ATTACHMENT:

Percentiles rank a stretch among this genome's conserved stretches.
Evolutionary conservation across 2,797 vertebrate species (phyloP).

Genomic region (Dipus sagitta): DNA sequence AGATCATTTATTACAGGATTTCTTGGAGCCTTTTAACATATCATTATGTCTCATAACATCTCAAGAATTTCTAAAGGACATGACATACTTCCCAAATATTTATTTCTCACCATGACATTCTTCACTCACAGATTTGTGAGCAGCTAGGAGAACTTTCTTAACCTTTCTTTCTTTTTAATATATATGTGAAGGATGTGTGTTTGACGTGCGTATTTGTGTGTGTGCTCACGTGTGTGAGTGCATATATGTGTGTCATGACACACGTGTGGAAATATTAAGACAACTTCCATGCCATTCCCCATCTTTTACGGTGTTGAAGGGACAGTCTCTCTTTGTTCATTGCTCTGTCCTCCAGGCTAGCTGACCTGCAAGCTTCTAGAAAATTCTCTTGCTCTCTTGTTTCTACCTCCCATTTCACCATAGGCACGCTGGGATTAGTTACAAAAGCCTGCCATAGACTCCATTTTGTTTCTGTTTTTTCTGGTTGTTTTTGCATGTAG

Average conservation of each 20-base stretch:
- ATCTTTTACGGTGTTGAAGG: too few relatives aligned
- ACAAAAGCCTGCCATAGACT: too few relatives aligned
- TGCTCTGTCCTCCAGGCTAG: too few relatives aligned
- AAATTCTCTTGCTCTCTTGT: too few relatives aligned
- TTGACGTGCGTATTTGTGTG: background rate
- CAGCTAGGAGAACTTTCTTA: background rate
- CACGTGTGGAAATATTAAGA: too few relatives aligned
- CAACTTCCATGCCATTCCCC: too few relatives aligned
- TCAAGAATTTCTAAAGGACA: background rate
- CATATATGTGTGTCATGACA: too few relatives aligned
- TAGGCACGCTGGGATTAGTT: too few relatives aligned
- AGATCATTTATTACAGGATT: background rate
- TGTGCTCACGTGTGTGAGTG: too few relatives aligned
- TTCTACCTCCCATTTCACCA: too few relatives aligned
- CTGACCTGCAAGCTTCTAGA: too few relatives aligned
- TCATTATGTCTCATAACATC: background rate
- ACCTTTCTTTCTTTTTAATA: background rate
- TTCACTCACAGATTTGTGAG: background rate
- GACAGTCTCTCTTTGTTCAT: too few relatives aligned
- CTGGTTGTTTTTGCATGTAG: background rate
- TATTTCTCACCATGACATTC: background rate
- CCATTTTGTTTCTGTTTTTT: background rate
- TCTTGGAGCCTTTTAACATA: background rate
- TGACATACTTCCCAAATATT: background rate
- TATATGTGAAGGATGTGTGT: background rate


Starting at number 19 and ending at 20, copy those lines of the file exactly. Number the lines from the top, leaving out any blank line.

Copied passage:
- CTGACCTGCAAGCTTCTAGA: too few relatives aligned
- TCATTATGTCTCATAACATC: background rate